Very frequently the consensus of the Fathers of the Church is invoked in the Church’s teaching as a witness of faith which cannot be contradicted.26 The Fathers were bishops or closely associated with bishops; their writings as a body indicate what the bishops were teaching during the patristic period. The authority of the Fathers is an instance of the authority of the ordinary magisterium; their consensus in proposing a point of faith or morals to be held definitively makes it clear that the conditions for the infallibility of the ordinary magisterium were met.

9. If one considers that the Church as a whole is infallible in believing and handing on the faith, and also that the bishops as leaders of the Church are her legitimate spokesmen, then the infallibility of the teaching of the bishops under the conditions articulated by Vatican II follows. To deny it is to deny either that the Church is infallible or that the bishops really do exercise the role of apostolic leadership. For if they do exercise this role, they surely cannot all err and call upon the faithful as a whole to accept their error as the truth of the Lord Jesus.

An examination of the development in the conciliar process of the text from Lumen gentium, 25, discussed above makes clear two things the Council is not saying here: first, that a strictly collegial act is necessary for an infallible exercise of the ordinary magisterium; second, that such an exercise of the ordinary magisterium can occur only when something divinely revealed is proposed for acceptance with the assent of divine faith. Had the Council said either of these things, it would have limited the possibility of the infallible exercise of the ordinary magisterium of the bishops. In fact, it said neither.

The unity required of the bishops is unity in communion and judgment. The relevance to revelation required for infallible teaching is that the matter be one of faith or morals, either included in revelation or required to explain and safeguard what is expressly revealed.27 Hence, if the teaching of the bishops meets the stated conditions, one cannot argue that it is not infallibly proposed merely because they did not formally act as a body or because one cannot see precisely how a particular point is included in or implied by divine revelation.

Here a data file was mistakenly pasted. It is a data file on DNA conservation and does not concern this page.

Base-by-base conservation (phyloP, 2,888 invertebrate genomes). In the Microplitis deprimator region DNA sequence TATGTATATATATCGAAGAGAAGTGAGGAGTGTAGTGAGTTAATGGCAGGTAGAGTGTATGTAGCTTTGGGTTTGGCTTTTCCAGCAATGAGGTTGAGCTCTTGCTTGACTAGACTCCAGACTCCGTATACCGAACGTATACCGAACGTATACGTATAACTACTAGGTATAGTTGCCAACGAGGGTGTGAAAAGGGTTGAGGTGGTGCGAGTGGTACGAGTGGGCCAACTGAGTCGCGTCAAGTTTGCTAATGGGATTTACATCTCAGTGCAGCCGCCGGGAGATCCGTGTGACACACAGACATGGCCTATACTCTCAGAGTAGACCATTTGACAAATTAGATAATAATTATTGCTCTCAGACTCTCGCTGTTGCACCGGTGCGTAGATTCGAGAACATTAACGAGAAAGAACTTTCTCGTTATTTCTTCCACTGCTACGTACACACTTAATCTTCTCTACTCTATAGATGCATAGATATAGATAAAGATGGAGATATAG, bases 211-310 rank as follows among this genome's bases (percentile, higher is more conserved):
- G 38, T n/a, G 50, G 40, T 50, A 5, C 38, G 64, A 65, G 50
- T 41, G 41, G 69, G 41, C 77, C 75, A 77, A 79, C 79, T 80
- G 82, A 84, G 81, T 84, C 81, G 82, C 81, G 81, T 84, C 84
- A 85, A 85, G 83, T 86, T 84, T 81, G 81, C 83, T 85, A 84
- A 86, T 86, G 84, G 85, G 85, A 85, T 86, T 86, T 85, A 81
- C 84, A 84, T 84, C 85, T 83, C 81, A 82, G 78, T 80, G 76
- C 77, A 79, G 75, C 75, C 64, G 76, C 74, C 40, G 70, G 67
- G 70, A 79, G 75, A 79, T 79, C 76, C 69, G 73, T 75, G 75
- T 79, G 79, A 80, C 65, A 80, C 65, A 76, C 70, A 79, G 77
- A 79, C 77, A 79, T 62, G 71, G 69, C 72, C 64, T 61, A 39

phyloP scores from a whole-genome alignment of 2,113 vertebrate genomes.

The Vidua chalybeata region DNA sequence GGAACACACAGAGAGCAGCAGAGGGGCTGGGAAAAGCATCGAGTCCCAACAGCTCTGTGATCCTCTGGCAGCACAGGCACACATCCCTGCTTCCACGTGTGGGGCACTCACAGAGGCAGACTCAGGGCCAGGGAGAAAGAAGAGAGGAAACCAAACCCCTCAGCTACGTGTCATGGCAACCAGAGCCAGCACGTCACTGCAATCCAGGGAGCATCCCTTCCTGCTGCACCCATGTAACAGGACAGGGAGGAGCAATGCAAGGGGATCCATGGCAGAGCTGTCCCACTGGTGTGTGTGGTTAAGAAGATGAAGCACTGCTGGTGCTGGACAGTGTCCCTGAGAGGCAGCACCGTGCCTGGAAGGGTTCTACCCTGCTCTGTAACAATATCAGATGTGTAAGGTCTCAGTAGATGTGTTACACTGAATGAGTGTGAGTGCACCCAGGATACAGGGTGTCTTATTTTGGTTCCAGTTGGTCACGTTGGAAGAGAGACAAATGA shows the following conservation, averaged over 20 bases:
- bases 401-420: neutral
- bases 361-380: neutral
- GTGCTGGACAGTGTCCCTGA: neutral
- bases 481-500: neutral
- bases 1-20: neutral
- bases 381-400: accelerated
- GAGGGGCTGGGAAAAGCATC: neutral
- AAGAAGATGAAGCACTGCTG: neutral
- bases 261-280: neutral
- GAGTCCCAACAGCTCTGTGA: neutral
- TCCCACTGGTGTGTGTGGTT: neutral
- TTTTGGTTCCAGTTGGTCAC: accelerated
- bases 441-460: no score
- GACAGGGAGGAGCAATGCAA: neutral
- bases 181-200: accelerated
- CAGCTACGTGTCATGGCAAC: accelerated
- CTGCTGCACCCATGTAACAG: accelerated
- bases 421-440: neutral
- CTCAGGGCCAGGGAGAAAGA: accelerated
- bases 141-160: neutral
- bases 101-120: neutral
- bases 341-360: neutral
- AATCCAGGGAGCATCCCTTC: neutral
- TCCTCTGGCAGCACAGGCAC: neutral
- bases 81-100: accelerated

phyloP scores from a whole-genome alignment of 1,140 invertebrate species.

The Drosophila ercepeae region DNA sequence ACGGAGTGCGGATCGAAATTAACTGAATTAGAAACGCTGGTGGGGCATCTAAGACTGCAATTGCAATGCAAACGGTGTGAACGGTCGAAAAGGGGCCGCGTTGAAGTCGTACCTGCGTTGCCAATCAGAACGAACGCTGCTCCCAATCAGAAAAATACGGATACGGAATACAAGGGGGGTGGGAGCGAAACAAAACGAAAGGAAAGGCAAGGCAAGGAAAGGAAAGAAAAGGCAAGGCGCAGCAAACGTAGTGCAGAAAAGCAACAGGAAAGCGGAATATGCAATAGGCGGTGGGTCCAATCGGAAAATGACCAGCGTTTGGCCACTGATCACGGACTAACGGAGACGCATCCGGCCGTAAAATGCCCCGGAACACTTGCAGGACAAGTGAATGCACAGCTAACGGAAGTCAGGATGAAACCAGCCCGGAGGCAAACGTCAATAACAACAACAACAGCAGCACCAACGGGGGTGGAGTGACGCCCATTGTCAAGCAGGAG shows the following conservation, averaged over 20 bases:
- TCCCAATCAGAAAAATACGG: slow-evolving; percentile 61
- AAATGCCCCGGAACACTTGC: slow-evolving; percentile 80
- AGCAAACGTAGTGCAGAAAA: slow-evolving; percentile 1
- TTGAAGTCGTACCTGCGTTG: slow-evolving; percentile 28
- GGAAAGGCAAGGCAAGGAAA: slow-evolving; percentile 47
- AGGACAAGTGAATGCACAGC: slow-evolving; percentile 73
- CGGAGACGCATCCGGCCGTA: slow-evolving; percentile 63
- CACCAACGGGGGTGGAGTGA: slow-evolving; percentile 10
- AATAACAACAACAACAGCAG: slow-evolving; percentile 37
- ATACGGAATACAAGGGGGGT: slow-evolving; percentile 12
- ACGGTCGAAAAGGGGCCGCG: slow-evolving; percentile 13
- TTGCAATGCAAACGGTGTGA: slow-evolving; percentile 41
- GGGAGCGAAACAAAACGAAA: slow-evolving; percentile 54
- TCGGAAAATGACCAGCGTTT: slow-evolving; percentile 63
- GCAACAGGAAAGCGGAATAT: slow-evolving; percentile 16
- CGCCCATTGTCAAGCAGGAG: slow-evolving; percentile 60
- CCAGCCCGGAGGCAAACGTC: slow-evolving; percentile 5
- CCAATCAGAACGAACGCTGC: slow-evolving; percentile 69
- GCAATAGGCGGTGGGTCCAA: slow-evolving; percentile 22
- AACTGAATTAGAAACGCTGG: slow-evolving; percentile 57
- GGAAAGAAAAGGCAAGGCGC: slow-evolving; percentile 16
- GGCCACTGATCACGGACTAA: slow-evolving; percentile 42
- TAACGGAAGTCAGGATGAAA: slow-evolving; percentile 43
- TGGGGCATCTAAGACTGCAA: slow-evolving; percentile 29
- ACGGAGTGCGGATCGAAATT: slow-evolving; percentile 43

To understand the conditions enunciated by Vatican II, it helps to look at the four documents cited in note 40. The first is a passage from Vatican I’s constitution on the Catholic faith: “Further, all those things are to be believed with divine and Catholic faith which are contained in the word of God, written or handed down, and which the Church either by a solemn judgment or by her ordinary and universal magisterium proposes for belief as divinely revealed” (DS 3011/1792; translation mine). Because this constitution concerns divine revelation, this solemn teaching is limited to matters divinely revealed, to be accepted with divine faith. Nevertheless, the passage has a bearing upon Vatican II’s teaching on the infallibility of the ordinary magisterium. It makes it clear that one must believe not only those things which are defined, but also certain things taught by the ordinary magisterium.

In recent years, many have said or assumed: “This teaching has not been defined; therefore, it is not infallibly taught, and it could be mistaken.”28 This argument is incompatible with what Vatican I and Vatican II teach, for it overlooks the possibility that a teaching which has never been defined is proposed infallibly by the ordinary magisterium.

The note of Vatican II next cites a passage added to Vatican I’s first schema On the Church, namely, a text drawn from St. Robert Bellarmine. Vatican I’s document on the Church was never completed, but it has the weight of Vatican II’s use of it to illustrate its own teaching. Rejecting limits on infallibility urged by some Protestants, Bellarmine writes: “Therefore, our view is that the Church absolutely cannot err, either in things absolutely necessary [for salvation] or in other matters which she proposes to us to be believed or to be done, whether expressly included in the Scriptures or not. And when we say, ’The Church cannot err,’ we understand this to apply both to the faithful as a whole and to the bishops as a whole, so that the sense of the proposition, The Church cannot err, is this: that what all the faithful hold as of faith, necessarily is true and of faith, and similarly what all the bishops teach as pertaining to faith, necessarily is true and of faith.”29 Two things must be noted about this. First, Bellarmine refers both to things which are to be believed and to things which are to be done. Second, he does not limit infallibility to matters explicitly contained in Scripture or to matters which are absolutely essential for salvation.